Two weeks after Portland Mayor Ted Wheeler garnered nationwide attention with his plan to boycott Texas following the state’s dramatic curtailing of abortion access, the council is ready to vote on it.
But the proposal, which the council will consider Wednesday, has shifted shape considerably since the city nabbed national headlines. The city has ditched the two meatiest parts of the proposal — a boycott on city business with Texas and a ban on employee travel to the Lone Star state. Instead, city officials are considering setting aside $200,000 that will go to organizations “that deliver programs and services related to reproductive healthcare.”
The ordinance does not specify where these organizations should be located.
Days after Texas passed legislation that banned abortion after six weeks of pregnancy, the council announced the city would be withdrawing its business over what they called an “attack on the reproductive rights, freedom, and autonomy of people across the country.” City spokesperson Heather Hafer said the city had purchased just under $35 million in goods and services from Texas over the past five years.
But the press release appeared to have come long before the policy making. City officials scrambled the last two weeks to nail down how such a boycott would work in practice, while pro-choice advocates raised concerns that the boycott was not the right tact, as Willamette Week reported. The editorial board of the OregonLive lambasted the city for “pointless preening,” focusing resources on a problem 2,000 miles away instead of the multitude of crises the city faces.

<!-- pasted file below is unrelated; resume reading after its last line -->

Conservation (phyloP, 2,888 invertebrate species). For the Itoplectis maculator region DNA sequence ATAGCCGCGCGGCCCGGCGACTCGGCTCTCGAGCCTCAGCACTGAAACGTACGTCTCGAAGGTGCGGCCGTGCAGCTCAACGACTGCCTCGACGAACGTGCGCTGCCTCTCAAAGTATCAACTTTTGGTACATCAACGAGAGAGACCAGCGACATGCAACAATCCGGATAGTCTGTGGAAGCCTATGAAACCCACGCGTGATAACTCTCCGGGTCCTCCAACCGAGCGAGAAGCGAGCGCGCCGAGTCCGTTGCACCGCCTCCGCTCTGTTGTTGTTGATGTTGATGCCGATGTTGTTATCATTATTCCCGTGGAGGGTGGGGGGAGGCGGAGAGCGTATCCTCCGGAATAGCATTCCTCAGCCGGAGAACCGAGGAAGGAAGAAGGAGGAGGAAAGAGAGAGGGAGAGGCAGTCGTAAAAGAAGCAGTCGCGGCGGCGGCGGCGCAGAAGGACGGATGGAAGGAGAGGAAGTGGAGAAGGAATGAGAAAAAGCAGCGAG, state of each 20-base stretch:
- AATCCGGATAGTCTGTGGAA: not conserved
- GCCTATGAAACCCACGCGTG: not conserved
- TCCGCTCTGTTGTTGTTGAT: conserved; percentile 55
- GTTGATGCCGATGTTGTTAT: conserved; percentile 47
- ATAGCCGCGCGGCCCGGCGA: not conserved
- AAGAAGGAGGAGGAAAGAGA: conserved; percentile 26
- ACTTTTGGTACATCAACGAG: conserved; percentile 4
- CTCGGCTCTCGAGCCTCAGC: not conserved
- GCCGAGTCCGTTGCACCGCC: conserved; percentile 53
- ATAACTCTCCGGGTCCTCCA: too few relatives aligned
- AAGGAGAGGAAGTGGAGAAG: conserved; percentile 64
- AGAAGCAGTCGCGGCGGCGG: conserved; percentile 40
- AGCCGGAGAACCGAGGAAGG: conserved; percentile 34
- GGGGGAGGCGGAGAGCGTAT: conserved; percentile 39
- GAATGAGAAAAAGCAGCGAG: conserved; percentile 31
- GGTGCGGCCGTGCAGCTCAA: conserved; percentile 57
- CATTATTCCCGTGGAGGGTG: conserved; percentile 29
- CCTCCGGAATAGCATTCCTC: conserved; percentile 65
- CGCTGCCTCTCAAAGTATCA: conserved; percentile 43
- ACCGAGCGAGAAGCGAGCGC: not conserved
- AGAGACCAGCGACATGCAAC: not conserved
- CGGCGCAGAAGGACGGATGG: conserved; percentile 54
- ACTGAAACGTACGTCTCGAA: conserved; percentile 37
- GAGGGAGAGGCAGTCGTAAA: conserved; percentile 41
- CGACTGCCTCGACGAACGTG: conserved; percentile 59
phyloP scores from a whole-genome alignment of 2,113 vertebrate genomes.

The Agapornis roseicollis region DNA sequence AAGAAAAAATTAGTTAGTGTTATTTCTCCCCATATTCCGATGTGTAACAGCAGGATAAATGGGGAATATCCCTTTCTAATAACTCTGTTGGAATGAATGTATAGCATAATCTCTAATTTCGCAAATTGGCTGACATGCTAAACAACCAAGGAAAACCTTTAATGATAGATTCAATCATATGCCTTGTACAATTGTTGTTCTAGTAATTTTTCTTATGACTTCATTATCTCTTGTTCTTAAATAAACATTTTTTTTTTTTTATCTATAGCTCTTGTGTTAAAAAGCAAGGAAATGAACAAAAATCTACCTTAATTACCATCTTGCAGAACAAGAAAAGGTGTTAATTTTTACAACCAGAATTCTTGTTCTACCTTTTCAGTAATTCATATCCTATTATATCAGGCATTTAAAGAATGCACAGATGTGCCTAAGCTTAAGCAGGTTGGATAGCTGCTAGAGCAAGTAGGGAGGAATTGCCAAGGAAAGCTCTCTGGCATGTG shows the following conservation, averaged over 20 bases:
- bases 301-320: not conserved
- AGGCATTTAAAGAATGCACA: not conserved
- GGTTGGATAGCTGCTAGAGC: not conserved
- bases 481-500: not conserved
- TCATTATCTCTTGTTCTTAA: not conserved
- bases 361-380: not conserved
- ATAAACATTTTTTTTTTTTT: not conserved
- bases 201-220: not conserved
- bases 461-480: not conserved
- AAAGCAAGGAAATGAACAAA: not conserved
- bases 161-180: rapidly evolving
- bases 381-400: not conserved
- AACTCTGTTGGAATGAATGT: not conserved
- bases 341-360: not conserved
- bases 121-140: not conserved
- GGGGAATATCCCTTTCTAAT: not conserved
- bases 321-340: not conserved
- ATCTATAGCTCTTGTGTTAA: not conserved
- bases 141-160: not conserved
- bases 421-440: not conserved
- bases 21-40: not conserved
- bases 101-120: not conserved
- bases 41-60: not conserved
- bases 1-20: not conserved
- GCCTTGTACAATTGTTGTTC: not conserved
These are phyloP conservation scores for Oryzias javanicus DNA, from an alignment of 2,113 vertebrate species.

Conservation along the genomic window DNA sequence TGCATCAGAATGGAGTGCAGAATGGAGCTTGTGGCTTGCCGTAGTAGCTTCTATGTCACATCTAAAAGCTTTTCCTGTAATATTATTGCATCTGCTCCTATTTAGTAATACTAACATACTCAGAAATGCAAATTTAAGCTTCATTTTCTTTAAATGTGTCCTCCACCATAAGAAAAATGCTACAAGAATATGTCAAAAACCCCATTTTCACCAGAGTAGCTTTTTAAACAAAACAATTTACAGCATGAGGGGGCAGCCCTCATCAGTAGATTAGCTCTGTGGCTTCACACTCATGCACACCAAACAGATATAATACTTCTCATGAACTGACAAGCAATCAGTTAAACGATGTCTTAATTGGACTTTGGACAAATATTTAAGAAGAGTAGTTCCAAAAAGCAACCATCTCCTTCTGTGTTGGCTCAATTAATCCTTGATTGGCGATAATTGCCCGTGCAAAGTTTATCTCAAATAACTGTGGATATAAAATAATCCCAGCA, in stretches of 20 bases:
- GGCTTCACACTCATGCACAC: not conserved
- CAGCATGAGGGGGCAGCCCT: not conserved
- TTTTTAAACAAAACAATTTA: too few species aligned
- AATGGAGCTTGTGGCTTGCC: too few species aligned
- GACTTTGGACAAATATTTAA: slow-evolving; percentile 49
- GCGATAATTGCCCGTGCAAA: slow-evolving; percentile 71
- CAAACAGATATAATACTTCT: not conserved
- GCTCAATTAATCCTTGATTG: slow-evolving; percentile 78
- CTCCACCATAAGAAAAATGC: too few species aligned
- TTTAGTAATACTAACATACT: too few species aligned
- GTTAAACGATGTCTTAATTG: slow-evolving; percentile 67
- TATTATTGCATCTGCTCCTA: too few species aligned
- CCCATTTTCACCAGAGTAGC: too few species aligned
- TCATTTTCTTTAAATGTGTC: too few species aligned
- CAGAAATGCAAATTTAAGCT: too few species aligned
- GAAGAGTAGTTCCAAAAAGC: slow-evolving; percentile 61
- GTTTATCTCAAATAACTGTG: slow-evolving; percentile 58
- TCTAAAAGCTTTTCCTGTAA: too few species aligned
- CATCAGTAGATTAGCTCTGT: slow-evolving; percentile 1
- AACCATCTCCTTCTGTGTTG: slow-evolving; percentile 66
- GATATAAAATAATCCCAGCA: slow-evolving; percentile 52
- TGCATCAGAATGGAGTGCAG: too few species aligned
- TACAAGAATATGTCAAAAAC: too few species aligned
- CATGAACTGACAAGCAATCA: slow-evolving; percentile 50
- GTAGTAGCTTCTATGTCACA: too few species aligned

The mayor’s office went back to the drawing board. Late Tuesday afternoon, the city released the proposal, which would set aside $200,000 in General Fund money, but no boycott.
“The Portland City Council wishes to manifest its opposition to the Texas abortion ban, and its support for those who are affected by it, by ensuring that those who seek to exercise their constitutional right to an abortion have access to certified healthcare providers in safe and secure facilities,” the ordinance states.
The resolution also directs the council to send a letter to the Oregon Congressional delegation urging them to pass the Women’s Health Protection Act, federal legislation that would preserve people’s right to access abortion, and a letter to the Biden Administration supporting the Department of Justice’s challenge to the Texas law. Finally, the resolution directs the City Attorney’s Office to assist in challenging the law “at the most effective and strategically valuable opportunity.”
This story may be updated.